tooth bonding before composite restoration, main focus on the middle tooth

Composite bonding is one of many options available for people who would like to upgrade their smile.

The process is perfectly safe for the patient and safe for teeth as well. In fact, depending on the issue being covered by the composite bonding, it may even help the teeth to stay stronger and healthier.

Of course, bad composite bonding, or composite bonding that is not done well or done with subpar materials, is not good for anyone. Make sure to find a dentist who is skilled in the application of composite bonding in order to avoid some of the possible pitfalls.

What Is Composite Bonding?

Composite bonding refers to the practice of applying resin to the surface of the tooth and then molding it so it blends in with the natural teeth. This resin is matched to the shade of your teeth and adheres to the tooth surface with a bonding agent, ensuring that it does not stand out or look different from the other teeth.

The artistry comes in as the dentist molds the resin to the tooth. If this is not done well, it can make the tooth stand out or look bad. But even in this case, the composite bonding will not damage the teeth.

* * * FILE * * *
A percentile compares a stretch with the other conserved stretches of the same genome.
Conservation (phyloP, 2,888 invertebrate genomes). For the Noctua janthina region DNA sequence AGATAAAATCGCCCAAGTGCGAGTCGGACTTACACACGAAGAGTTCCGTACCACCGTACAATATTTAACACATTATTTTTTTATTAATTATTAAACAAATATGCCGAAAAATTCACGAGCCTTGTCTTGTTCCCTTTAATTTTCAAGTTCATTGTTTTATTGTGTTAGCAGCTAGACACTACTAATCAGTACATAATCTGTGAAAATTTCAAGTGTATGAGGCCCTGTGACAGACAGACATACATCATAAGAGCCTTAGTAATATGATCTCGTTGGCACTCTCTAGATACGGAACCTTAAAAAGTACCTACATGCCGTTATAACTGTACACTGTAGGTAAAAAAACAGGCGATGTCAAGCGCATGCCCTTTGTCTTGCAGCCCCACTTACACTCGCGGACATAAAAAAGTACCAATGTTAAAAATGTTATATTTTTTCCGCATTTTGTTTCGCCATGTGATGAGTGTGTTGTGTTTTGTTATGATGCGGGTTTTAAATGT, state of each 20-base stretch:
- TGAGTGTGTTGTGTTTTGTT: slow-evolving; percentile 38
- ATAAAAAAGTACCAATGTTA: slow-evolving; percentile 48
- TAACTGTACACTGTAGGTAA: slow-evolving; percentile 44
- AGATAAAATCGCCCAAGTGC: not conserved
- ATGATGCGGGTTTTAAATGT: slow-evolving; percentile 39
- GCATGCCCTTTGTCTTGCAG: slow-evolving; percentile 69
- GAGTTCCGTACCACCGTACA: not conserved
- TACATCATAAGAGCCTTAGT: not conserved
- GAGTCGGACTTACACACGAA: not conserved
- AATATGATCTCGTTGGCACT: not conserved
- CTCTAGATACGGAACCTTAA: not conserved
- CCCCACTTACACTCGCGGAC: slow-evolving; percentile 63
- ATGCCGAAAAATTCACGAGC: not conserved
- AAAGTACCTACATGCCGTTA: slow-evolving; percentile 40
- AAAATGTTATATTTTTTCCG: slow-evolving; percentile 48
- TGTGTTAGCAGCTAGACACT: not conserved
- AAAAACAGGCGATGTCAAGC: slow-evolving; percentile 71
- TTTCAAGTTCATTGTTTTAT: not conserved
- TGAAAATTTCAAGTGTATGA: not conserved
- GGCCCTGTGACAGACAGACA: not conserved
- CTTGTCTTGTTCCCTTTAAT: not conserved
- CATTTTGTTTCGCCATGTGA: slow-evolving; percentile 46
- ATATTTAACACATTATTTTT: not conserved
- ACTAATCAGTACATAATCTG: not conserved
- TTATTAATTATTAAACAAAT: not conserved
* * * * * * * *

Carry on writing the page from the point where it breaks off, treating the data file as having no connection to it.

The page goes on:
Is Composite Bonding an Option for Bad Teeth?

If you have a cracked, stained, crooked, or chipped tooth, composite bonding is a great solution. It essentially covers up flaws and creates a more ideal smile.

However, if the crack is so deep that a nerve is exposed or if the tooth is rotting and that is why it looks bad compared to the others, composite bonding will not fix that issue. The first step will be to take care of the tooth and address the underlying issue. Composite resin can only be bonded to a healthy tooth with cosmetic flaws.

Is Composite Bonding Bad for Your Teeth?

Though it is not bad for your teeth, composite bonding will always look best at the time of application. Over time, the composite resin may chip, fade, or stain just like a natural tooth. Even if the resin chips, however, it will not impact your tooth enamel.

Your tooth enamel will remain intact as long as the composite resin is only exposed to normal wear. A serious injury or accident that impacts the teeth may negatively affect both the composite resin and the tooth underneath.

What Are Alternatives to Composite Bonding?

Porcelain veneers are another option for patients seeking to beautify their smile and cover up a few cosmetic flaws on the surface of their front teeth.

Call Dison Family Dentistry

Not sure if composite bonding is a good choice for you? Contact Dison Family Dentistry today to learn more about your options for tooth repair.

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